Updated at 2018-01-14 23:50

Ray is an open source framework for distributed data science computation. Not production ready but something interesting to follow.

  • Works with TensorFlow, PyTorch, MXNet etc.
  • Supports millisecond level tasks.
  • Supports millions of tasks per second.
  • Allows parallelizing tasks within tasks.
  • Task dependencies can be determined at runtime.
  • Tasks can operate on shared mutable states like neural network weights.
  • Supports heterogeneous resources like GPU and no GPU.
  • Uses Python as the main interface.
pip install ray

You can interact with Ray by two ways:

  1. low-level APIs
  2. high-level libraries like Ray RLlib or Ray.tune

Low-level APIs work using dynamic task graphs. You build these graphs using Python.

# Define two remote functions.
# Invocations of these functions create tasks that are executed remotely.

def multiply(x, y):
    return, y)

def zeros(size):
    return np.zeros(size)

# Start two tasks in parallel.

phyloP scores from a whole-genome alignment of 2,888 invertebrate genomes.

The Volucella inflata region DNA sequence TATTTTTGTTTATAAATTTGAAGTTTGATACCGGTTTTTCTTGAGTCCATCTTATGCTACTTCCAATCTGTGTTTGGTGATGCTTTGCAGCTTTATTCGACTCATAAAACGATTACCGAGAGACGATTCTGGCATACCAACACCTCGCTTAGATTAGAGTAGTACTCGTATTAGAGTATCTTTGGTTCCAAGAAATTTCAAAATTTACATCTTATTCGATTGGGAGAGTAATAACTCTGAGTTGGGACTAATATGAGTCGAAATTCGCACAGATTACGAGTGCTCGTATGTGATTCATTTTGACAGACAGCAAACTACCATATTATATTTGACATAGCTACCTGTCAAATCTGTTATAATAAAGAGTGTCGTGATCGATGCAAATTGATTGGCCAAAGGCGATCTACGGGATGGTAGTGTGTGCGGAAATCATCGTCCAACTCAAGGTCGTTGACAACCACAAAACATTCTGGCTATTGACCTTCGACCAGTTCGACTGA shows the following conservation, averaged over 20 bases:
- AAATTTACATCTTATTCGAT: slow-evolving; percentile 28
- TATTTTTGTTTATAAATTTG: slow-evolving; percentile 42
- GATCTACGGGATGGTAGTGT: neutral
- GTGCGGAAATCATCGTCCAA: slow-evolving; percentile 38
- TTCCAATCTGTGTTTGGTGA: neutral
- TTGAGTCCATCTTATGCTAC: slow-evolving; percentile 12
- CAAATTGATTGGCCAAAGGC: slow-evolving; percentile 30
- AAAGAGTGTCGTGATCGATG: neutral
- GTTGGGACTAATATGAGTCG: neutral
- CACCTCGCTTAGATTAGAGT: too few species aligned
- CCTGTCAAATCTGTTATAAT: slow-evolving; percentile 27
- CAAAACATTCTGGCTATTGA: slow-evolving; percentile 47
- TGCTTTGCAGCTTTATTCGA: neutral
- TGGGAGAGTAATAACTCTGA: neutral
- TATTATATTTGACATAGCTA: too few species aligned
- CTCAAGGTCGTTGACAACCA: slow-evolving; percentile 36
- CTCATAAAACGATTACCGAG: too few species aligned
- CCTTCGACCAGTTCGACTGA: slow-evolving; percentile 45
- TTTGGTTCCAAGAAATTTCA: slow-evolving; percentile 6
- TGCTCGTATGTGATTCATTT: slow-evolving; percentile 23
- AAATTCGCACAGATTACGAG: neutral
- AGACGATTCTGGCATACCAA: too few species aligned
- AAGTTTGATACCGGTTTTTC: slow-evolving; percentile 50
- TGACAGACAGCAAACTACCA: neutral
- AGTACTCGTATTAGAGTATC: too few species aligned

# These return futures and the tasks are executed in the background.
x_id = zeros.remote((100, 100))
y_id = zeros.remote((100, 100))

# Start a third task.
# This will not be scheduled until the first two tasks have completed.
z_id = multiply.remote(x_id, y_id)

# Get the result. This will block until the third task completes.
z = ray.get(z_id)

To access shared mutable state, you use actors.

import gym

class Simulator(object):
    def __init__(self):
        self.env = gym.make("Pong-v0")

    def step(self, action):
        return self.env.step(action)

# Create a simulator, this will start a remote process that will run
# all methods for this actor.
simulator = Simulator.remote()

observations = []
for _ in range(4):
    # Take action 0 in the simulator.
    # This call does not block and it returns a future.

Technically, Ray uses Redis database(s) to store the pickled Python functions, results and system configuration.